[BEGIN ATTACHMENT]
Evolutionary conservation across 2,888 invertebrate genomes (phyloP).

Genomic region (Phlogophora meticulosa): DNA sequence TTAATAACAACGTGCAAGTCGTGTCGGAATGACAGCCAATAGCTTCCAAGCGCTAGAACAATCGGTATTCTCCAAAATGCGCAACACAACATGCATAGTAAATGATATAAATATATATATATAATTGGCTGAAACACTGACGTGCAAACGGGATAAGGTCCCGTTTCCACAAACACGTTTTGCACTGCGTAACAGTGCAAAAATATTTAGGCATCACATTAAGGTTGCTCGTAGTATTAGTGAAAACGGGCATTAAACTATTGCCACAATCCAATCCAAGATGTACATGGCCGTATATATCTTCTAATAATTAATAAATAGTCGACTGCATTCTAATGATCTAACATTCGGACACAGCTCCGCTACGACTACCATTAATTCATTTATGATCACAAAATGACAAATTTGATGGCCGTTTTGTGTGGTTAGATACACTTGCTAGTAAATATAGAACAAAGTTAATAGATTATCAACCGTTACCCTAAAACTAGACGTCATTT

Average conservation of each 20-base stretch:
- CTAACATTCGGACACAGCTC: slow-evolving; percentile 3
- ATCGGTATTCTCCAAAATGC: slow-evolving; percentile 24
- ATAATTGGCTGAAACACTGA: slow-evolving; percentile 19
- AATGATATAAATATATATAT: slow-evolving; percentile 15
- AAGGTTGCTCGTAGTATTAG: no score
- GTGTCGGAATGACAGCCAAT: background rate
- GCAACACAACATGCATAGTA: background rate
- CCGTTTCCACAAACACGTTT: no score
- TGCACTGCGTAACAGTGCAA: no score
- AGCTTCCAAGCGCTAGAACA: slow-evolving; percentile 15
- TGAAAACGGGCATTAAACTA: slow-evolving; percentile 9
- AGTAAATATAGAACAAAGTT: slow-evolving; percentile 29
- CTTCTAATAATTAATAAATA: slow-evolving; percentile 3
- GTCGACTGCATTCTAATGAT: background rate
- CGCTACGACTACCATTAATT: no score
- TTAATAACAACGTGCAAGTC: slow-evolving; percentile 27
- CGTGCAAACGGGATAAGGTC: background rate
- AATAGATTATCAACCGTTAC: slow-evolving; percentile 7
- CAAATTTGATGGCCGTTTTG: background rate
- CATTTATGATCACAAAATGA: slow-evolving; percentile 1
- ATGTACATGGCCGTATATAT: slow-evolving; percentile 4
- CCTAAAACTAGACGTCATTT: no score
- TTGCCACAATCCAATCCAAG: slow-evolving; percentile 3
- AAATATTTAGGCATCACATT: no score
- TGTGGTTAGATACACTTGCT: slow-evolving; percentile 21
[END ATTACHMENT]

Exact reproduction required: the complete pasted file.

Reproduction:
Evolutionary conservation across 2,888 invertebrate genomes (phyloP).

Genomic region (Phlogophora meticulosa): DNA sequence TTAATAACAACGTGCAAGTCGTGTCGGAATGACAGCCAATAGCTTCCAAGCGCTAGAACAATCGGTATTCTCCAAAATGCGCAACACAACATGCATAGTAAATGATATAAATATATATATATAATTGGCTGAAACACTGACGTGCAAACGGGATAAGGTCCCGTTTCCACAAACACGTTTTGCACTGCGTAACAGTGCAAAAATATTTAGGCATCACATTAAGGTTGCTCGTAGTATTAGTGAAAACGGGCATTAAACTATTGCCACAATCCAATCCAAGATGTACATGGCCGTATATATCTTCTAATAATTAATAAATAGTCGACTGCATTCTAATGATCTAACATTCGGACACAGCTCCGCTACGACTACCATTAATTCATTTATGATCACAAAATGACAAATTTGATGGCCGTTTTGTGTGGTTAGATACACTTGCTAGTAAATATAGAACAAAGTTAATAGATTATCAACCGTTACCCTAAAACTAGACGTCATTT

Average conservation of each 20-base stretch:
- CTAACATTCGGACACAGCTC: slow-evolving; percentile 3
- ATCGGTATTCTCCAAAATGC: slow-evolving; percentile 24
- ATAATTGGCTGAAACACTGA: slow-evolving; percentile 19
- AATGATATAAATATATATAT: slow-evolving; percentile 15
- AAGGTTGCTCGTAGTATTAG: no score
- GTGTCGGAATGACAGCCAAT: background rate
- GCAACACAACATGCATAGTA: background rate
- CCGTTTCCACAAACACGTTT: no score
- TGCACTGCGTAACAGTGCAA: no score
- AGCTTCCAAGCGCTAGAACA: slow-evolving; percentile 15
- TGAAAACGGGCATTAAACTA: slow-evolving; percentile 9
- AGTAAATATAGAACAAAGTT: slow-evolving; percentile 29
- CTTCTAATAATTAATAAATA: slow-evolving; percentile 3
- GTCGACTGCATTCTAATGAT: background rate
- CGCTACGACTACCATTAATT: no score
- TTAATAACAACGTGCAAGTC: slow-evolving; percentile 27
- CGTGCAAACGGGATAAGGTC: background rate
- AATAGATTATCAACCGTTAC: slow-evolving; percentile 7
- CAAATTTGATGGCCGTTTTG: background rate
- CATTTATGATCACAAAATGA: slow-evolving; percentile 1
- ATGTACATGGCCGTATATAT: slow-evolving; percentile 4
- CCTAAAACTAGACGTCATTT: no score
- TTGCCACAATCCAATCCAAG: slow-evolving; percentile 3
- AAATATTTAGGCATCACATT: no score
- TGTGGTTAGATACACTTGCT: slow-evolving; percentile 21